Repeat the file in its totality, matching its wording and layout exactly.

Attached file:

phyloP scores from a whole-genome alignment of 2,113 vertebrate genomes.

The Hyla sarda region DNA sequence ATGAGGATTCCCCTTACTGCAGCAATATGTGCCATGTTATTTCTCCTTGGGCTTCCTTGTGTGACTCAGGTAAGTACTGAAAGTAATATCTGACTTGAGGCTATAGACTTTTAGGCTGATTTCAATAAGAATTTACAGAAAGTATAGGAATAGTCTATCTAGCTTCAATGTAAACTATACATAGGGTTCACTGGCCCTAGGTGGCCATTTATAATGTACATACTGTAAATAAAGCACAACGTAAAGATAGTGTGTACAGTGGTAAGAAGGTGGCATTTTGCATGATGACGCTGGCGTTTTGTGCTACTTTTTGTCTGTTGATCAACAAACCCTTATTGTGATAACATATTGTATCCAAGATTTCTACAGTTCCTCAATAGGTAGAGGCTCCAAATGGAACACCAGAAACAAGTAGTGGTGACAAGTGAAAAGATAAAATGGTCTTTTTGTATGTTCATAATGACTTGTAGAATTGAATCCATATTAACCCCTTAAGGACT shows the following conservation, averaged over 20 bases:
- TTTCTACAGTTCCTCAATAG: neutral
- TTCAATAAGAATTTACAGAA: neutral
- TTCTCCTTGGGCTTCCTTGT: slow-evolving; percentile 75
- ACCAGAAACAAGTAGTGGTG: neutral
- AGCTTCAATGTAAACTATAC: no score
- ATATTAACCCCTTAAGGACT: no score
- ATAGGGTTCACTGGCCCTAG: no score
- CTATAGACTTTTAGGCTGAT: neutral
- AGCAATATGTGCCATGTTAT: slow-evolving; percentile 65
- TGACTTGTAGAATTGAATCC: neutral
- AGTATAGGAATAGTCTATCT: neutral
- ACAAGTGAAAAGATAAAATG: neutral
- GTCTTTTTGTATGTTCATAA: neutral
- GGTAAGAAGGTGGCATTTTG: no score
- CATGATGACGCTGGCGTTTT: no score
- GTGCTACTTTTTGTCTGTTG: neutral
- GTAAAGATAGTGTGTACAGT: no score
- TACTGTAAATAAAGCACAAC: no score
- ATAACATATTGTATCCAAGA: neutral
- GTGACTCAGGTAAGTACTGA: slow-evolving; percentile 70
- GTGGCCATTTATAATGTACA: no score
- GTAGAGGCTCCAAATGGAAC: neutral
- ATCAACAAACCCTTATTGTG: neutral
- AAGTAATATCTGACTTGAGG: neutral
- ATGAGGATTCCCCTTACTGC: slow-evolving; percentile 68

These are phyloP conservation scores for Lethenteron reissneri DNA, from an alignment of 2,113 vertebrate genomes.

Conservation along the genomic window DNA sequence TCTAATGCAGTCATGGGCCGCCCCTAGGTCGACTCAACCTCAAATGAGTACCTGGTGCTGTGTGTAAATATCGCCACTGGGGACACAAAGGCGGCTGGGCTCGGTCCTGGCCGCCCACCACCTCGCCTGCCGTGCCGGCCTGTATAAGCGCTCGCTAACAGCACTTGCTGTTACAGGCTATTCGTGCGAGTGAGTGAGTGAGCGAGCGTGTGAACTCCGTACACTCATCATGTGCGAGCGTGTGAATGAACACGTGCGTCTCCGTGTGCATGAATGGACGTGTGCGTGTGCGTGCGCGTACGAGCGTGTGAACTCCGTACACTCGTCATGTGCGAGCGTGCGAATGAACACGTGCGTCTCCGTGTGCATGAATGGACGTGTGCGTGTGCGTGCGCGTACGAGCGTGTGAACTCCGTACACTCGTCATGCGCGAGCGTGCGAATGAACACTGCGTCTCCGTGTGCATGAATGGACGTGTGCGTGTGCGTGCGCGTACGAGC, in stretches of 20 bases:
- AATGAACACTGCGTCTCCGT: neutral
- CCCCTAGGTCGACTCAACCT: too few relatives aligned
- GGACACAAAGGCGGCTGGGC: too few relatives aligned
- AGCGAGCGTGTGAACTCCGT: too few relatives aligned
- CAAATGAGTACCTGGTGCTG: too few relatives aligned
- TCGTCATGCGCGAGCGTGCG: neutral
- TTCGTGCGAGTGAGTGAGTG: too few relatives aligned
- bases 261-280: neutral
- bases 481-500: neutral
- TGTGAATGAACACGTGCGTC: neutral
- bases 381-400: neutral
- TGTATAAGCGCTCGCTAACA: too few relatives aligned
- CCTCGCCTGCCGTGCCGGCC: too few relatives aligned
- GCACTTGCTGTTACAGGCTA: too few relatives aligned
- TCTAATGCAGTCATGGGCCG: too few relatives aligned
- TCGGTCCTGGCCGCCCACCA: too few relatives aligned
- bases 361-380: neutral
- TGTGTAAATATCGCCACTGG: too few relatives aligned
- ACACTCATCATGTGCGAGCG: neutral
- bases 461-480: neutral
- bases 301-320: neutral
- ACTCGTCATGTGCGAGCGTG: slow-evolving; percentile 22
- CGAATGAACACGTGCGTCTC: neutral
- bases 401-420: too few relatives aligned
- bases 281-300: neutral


phyloP scores from a whole-genome alignment of 2,113 vertebrate genomes.

The Hyla sarda region DNA sequence ATGAGGATTCCCCTTACTGCAGCAATATGTGCCATGTTATTTCTCCTTGGGCTTCCTTGTGTGACTCAGGTAAGTACTGAAAGTAATATCTGACTTGAGGCTATAGACTTTTAGGCTGATTTCAATAAGAATTTACAGAAAGTATAGGAATAGTCTATCTAGCTTCAATGTAAACTATACATAGGGTTCACTGGCCCTAGGTGGCCATTTATAATGTACATACTGTAAATAAAGCACAACGTAAAGATAGTGTGTACAGTGGTAAGAAGGTGGCATTTTGCATGATGACGCTGGCGTTTTGTGCTACTTTTTGTCTGTTGATCAACAAACCCTTATTGTGATAACATATTGTATCCAAGATTTCTACAGTTCCTCAATAGGTAGAGGCTCCAAATGGAACACCAGAAACAAGTAGTGGTGACAAGTGAAAAGATAAAATGGTCTTTTTGTATGTTCATAATGACTTGTAGAATTGAATCCATATTAACCCCTTAAGGACT shows the following conservation, averaged over 20 bases:
- TTTCTACAGTTCCTCAATAG: neutral
- TTCAATAAGAATTTACAGAA: neutral
- TTCTCCTTGGGCTTCCTTGT: slow-evolving; percentile 75
- ACCAGAAACAAGTAGTGGTG: neutral
- AGCTTCAATGTAAACTATAC: no score
- ATATTAACCCCTTAAGGACT: no score
- ATAGGGTTCACTGGCCCTAG: no score
- CTATAGACTTTTAGGCTGAT: neutral
- AGCAATATGTGCCATGTTAT: slow-evolving; percentile 65
- TGACTTGTAGAATTGAATCC: neutral
- AGTATAGGAATAGTCTATCT: neutral
- ACAAGTGAAAAGATAAAATG: neutral
- GTCTTTTTGTATGTTCATAA: neutral
- GGTAAGAAGGTGGCATTTTG: no score
- CATGATGACGCTGGCGTTTT: no score
- GTGCTACTTTTTGTCTGTTG: neutral
- GTAAAGATAGTGTGTACAGT: no score
- TACTGTAAATAAAGCACAAC: no score
- ATAACATATTGTATCCAAGA: neutral
- GTGACTCAGGTAAGTACTGA: slow-evolving; percentile 70
- GTGGCCATTTATAATGTACA: no score
- GTAGAGGCTCCAAATGGAAC: neutral
- ATCAACAAACCCTTATTGTG: neutral
- AAGTAATATCTGACTTGAGG: neutral
- ATGAGGATTCCCCTTACTGC: slow-evolving; percentile 68

These are phyloP conservation scores for Lethenteron reissneri DNA, from an alignment of 2,113 vertebrate genomes.

Conservation along the genomic window DNA sequence TCTAATGCAGTCATGGGCCGCCCCTAGGTCGACTCAACCTCAAATGAGTACCTGGTGCTGTGTGTAAATATCGCCACTGGGGACACAAAGGCGGCTGGGCTCGGTCCTGGCCGCCCACCACCTCGCCTGCCGTGCCGGCCTGTATAAGCGCTCGCTAACAGCACTTGCTGTTACAGGCTATTCGTGCGAGTGAGTGAGTGAGCGAGCGTGTGAACTCCGTACACTCATCATGTGCGAGCGTGTGAATGAACACGTGCGTCTCCGTGTGCATGAATGGACGTGTGCGTGTGCGTGCGCGTACGAGCGTGTGAACTCCGTACACTCGTCATGTGCGAGCGTGCGAATGAACACGTGCGTCTCCGTGTGCATGAATGGACGTGTGCGTGTGCGTGCGCGTACGAGCGTGTGAACTCCGTACACTCGTCATGCGCGAGCGTGCGAATGAACACTGCGTCTCCGTGTGCATGAATGGACGTGTGCGTGTGCGTGCGCGTACGAGC, in stretches of 20 bases:
- AATGAACACTGCGTCTCCGT: neutral
- CCCCTAGGTCGACTCAACCT: too few relatives aligned
- GGACACAAAGGCGGCTGGGC: too few relatives aligned
- AGCGAGCGTGTGAACTCCGT: too few relatives aligned
- CAAATGAGTACCTGGTGCTG: too few relatives aligned
- TCGTCATGCGCGAGCGTGCG: neutral
- TTCGTGCGAGTGAGTGAGTG: too few relatives aligned
- bases 261-280: neutral
- bases 481-500: neutral
- TGTGAATGAACACGTGCGTC: neutral
- bases 381-400: neutral
- TGTATAAGCGCTCGCTAACA: too few relatives aligned
- CCTCGCCTGCCGTGCCGGCC: too few relatives aligned
- GCACTTGCTGTTACAGGCTA: too few relatives aligned
- TCTAATGCAGTCATGGGCCG: too few relatives aligned
- TCGGTCCTGGCCGCCCACCA: too few relatives aligned
- bases 361-380: neutral
- TGTGTAAATATCGCCACTGG: too few relatives aligned
- ACACTCATCATGTGCGAGCG: neutral
- bases 461-480: neutral
- bases 301-320: neutral
- ACTCGTCATGTGCGAGCGTG: slow-evolving; percentile 22
- CGAATGAACACGTGCGTCTC: neutral
- bases 401-420: too few relatives aligned
- bases 281-300: neutral